The Battle of Attrition for the Presidency, as seen by Peggy Noonan


Both Mitt Romney and Barack Obama have risen to the top of the American political system in an intensely political era. And yet neither loves politics or appears to have a particularly oversized gift for it. This is a central and amazing fact of the national election.

Mr. Obama has become actively bad at politics. Here is an example of how bad. Anyone good at politics does not pick a fight with the Catholic Church during a presidential year. Really, you just don’t. Because there’s about 75 million Catholics in America, and the half of them who go to church will get mad. The other half won’t like it either.

If you’re good at politics, you quietly allow the church what it needs to survive, which actually is no more or less than what’s long been provided by the U.S. Constitution.

If you’re good at politics but ideologically mean, you string the church along throughout the election year, offering “temporary full waivers” or some such idiotic phrase—politicians love to make up idiotic phrases—on conscience, and then revoke all protections in 2013, after you’ve been re-elected, and have the fight then.

Only if you are really, really not good at politics do you alienate the bishops of a great faith in an election year.{1}

This action against the Cathlolic Church even caused political upheaval among President Barack Obama’s top political advisers, according to an article in Politico.com.  It pitted the  top advisers Defense Secretary Leon Panetta, Chief of Staff Bill Daley, Vice-President Joe Biden (all Catholics) against Senior Adviser Valerie Jarrett and Director of Health and Human Services Kathleen Sebelius.{2} Those that argued against this action warned the president that this action was not only against the law, but that it was bad policy.  Those that argued for it, stated that the uproar that would be brought on by such an action would be offset by the overwhelming number of Catholics that actually supported birth control.  At the heart of the argument that prevailed in the end was the belief that the action would draw the votes of suburban women, and that Catholic women would be grateful for the intervention. Planned Parenthood and a number of Senators, notably Barbara Boxer and Jeanne Shaheen also pushed hard for this action.{3}  Sebelius, Jarrett, and the others that argued for it, obviously won the heated debate that occurred behind closed doors, but Chief of Staff Bill Daley resigned over the matter.

The question that Noonan raised–and I’m sure Panetta, Biden, and Daley brought forth in their arguments against the action–was is it good politics to engage in a war with the Catholic Church?  You can play the plus/minus games all day with votes added and lost, but you can’t wipe away the footnote that is imprinted on your political docket that you are in fact subverting (or overriding!) the Jeffersonian ideal of separation between church and state.  Most politicians, regardless of their religion or political persuasions, would see such a battle as a no win situation.

If you’re good at politics, you don’t humiliate a friend and ally who popped off about your campaign strategy. You don’t send Cory Booker on a rhetorical perp walk and make him recant. You quietly accept his criticism, humbly note your disagreement, hold a grudge, and keep walking.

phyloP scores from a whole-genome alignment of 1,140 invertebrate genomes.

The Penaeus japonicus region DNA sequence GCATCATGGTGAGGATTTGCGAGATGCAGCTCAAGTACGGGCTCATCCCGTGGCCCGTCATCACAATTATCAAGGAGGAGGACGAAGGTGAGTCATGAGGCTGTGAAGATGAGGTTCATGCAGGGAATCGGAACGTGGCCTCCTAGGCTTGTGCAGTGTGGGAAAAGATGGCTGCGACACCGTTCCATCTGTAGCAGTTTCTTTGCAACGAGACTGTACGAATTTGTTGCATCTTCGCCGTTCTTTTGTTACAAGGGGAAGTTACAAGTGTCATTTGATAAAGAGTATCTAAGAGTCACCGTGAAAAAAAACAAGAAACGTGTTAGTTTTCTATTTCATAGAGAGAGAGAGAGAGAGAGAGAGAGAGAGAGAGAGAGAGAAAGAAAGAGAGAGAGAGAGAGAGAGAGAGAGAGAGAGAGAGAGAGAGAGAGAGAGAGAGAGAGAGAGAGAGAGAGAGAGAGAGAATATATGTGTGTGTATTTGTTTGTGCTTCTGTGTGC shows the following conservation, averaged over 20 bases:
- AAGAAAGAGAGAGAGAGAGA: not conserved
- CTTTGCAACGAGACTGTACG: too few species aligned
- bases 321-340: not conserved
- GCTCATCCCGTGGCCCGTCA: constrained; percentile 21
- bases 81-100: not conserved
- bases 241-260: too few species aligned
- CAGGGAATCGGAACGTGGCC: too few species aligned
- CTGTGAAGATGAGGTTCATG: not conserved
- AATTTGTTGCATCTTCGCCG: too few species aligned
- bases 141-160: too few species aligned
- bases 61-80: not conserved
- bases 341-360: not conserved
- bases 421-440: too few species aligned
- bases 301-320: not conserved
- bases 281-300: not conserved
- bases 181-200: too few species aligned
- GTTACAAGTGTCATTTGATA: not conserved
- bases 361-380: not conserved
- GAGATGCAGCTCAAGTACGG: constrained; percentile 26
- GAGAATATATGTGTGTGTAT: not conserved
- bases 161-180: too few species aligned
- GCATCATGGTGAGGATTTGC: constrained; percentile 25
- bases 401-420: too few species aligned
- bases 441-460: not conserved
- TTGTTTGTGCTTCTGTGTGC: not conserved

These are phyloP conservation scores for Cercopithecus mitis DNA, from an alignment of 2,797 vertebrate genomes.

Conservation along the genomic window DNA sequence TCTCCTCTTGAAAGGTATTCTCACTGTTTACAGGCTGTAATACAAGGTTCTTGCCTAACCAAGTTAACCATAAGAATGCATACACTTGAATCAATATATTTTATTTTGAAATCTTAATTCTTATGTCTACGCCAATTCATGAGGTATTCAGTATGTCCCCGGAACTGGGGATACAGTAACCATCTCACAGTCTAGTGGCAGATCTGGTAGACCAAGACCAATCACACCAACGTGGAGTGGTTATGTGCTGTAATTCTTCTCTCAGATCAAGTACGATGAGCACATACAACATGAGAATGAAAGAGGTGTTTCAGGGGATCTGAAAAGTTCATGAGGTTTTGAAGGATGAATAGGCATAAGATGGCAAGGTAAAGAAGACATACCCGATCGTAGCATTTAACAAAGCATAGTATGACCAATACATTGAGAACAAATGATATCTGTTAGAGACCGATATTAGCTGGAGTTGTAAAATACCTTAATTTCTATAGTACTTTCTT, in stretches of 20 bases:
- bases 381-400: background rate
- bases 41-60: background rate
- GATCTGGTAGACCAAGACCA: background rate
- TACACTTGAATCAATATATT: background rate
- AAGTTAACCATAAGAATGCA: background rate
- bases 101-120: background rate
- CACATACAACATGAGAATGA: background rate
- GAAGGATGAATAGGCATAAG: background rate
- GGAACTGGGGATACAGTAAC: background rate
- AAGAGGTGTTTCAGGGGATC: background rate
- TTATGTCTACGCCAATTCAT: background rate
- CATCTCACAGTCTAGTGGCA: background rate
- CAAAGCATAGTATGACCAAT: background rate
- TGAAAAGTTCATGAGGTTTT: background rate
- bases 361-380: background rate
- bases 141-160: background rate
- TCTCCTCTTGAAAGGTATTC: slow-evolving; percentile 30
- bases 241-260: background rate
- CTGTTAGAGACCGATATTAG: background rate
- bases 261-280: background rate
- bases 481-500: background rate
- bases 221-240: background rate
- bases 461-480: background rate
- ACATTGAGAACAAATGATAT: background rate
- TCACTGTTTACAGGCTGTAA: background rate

Peggy Noonan doesn’t say it, for saying it would contradict much of what she’s said in the past about the general failings of the Bush Administration, but Bush was much better at handling “friends who popped off” about his campaign strategies.  Bush, like most Republicans, are simply more practice at dealing with it.  As we all know from watching mainstream media outlets, Republicans are more prone to popping off.  Republicans who pop off against their party, are also welcomed with open arms at major media outlets.  A Chuck Hagel, for example, is lionized with his near round the clock appearances on NBC and MSNBC for his disapproval of the Bush administration.  A Joe Lieberman is ostracized as a traitor, and a Corey Booker is made to recant on a rhetorical perp walk.  Democrats are so unused to “friends and allies” dissenting from the party opinion that when it happens they overreact, until these friends and allies learn to walk in lock step.

Other than attempting to redress the Hagel charge that the Bush administration was the “most arrogant, incompetent administrations I’ve ever seen or ever read about” no one in the Bush Administration ever mentioned Hagel by name, and Hagel was never forced to recant on a rhetorical perp walk.  The Bush Administration simply accepted this criticism, and those made by McCain, noted their disagreements, held a grudge, and kept walking.

(President Barack Obama) opened his campaign with a full-fledged assault on his opponent. This is a bad sign in an incumbent! An incumbent should begin his campaign with a full-fledged assertion of the excellence of his administration—the progress that has been made, the trouble that has been avoided, the promise that endures. You’ve got to be able to name these things. Then, once you’ve established the larger meaning of your administration—with wit and humor, and in a tone that assumes fair-minded Americans will see it your way—you turn, in late summer, to a happy, spirited assault on the poor, confused, benighted and yet ultimately dangerous man running against you. 

The president’s campaign is making him look small and scared.

Ms. Noonan then goes after the Romney campaign:

Mr. Romney, too, has had his bad moments. Donald Trump this week is an example. Mr. Trump brings with him the freak-show aspects of the primaries. Mr. Romney has to kick away from that, start a new chapter, begin an appeal to the sane center. Does he think keeping Trump close gains him some kind of right-wing street cred? My goodness, who does he think lives on that street?